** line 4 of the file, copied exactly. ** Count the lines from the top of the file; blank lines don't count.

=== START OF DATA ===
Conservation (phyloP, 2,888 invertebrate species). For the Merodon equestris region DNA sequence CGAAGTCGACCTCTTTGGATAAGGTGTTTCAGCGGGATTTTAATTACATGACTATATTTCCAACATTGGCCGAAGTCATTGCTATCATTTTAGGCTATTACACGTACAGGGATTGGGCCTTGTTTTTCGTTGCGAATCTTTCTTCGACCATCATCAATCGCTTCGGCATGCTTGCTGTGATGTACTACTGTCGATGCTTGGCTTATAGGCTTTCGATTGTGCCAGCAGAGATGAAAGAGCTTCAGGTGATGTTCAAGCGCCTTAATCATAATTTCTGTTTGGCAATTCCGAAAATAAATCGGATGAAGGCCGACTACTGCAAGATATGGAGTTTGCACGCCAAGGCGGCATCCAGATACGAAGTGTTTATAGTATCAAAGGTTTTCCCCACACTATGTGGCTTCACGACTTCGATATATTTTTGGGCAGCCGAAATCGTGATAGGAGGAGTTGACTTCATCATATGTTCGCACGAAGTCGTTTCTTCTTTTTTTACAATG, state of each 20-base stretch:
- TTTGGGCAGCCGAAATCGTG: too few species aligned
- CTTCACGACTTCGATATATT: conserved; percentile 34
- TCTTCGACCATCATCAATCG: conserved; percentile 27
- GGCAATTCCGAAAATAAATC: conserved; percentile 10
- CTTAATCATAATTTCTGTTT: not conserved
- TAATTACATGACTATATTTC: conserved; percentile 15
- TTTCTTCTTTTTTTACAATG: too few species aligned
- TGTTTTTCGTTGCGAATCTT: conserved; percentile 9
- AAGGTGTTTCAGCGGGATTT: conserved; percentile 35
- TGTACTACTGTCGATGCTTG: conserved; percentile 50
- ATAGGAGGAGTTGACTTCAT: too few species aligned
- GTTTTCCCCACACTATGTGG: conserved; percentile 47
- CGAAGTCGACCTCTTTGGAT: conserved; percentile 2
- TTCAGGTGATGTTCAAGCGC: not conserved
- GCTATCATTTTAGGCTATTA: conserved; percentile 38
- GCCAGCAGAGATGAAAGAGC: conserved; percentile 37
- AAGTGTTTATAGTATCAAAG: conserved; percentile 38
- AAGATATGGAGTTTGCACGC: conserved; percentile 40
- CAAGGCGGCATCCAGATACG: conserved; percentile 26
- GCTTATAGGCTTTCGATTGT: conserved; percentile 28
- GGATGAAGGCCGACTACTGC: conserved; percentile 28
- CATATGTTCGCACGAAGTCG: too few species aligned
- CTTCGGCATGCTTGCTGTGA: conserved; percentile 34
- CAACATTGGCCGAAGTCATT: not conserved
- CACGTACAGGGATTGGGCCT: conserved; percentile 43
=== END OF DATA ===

- TCTTCGACCATCATCAATCG: conserved; percentile 27